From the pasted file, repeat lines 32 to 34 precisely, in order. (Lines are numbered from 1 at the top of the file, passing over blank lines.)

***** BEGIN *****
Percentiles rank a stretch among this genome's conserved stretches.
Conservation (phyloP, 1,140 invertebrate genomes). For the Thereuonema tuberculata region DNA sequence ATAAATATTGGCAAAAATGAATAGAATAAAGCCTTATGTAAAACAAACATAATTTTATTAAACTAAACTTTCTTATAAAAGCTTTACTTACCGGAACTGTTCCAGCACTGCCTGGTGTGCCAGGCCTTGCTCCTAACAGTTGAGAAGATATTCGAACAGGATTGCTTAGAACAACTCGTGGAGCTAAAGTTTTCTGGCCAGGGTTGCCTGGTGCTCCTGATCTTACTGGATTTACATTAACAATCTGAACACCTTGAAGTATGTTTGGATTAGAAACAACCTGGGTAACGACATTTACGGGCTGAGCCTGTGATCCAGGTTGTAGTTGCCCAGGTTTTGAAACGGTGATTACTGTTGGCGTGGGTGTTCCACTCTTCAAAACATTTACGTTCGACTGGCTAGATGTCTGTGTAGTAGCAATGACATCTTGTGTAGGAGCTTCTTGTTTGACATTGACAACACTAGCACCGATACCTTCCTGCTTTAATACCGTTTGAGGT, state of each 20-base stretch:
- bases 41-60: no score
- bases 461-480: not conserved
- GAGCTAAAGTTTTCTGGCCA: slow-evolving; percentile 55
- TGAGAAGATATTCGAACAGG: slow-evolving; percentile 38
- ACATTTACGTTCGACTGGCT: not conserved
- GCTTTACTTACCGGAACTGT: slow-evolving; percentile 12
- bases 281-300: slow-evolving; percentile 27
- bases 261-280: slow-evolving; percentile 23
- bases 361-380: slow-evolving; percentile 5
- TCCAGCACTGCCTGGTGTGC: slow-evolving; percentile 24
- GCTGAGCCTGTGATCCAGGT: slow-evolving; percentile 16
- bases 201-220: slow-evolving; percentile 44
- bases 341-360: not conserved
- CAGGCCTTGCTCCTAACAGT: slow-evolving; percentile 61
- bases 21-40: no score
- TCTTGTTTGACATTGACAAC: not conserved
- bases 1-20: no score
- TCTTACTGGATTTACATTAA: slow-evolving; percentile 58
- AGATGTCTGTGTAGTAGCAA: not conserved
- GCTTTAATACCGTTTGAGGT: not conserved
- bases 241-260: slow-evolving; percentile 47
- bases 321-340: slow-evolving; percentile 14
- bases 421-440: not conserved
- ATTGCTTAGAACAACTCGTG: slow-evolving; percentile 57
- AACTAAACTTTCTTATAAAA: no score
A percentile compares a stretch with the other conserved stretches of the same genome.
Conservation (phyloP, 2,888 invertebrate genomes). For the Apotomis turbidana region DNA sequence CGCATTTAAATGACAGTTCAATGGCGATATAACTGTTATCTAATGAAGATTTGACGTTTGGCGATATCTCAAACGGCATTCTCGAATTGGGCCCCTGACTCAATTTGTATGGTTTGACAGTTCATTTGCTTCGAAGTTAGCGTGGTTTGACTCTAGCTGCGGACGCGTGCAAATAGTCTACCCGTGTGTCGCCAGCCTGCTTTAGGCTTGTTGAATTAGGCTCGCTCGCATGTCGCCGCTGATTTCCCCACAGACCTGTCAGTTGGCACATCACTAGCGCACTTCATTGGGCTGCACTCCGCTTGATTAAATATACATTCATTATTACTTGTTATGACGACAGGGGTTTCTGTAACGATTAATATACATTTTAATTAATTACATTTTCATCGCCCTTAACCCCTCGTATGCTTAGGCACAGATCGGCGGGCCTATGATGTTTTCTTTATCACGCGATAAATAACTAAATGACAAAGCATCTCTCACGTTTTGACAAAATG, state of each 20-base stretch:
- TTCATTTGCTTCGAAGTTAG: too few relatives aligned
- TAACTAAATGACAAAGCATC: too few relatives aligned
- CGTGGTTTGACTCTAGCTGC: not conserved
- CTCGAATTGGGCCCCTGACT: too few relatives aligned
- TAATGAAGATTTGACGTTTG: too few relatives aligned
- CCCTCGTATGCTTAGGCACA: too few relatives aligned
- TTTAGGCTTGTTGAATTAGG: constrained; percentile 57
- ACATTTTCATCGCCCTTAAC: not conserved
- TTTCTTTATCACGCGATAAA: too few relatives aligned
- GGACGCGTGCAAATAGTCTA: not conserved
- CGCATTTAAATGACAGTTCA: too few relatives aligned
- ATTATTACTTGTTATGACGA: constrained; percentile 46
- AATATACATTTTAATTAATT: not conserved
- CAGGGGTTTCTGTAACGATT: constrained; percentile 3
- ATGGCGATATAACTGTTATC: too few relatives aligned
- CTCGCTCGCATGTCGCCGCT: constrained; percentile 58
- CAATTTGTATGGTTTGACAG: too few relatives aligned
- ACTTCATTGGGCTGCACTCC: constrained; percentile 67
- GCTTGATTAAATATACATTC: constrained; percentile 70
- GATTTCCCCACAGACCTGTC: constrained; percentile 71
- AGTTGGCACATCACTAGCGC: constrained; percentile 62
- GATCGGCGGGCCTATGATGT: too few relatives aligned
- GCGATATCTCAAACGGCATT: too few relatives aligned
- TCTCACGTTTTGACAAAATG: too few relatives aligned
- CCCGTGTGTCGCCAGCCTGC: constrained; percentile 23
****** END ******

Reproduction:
- CGTGGTTTGACTCTAGCTGC: not conserved
- CTCGAATTGGGCCCCTGACT: too few relatives aligned
- TAATGAAGATTTGACGTTTG: too few relatives aligned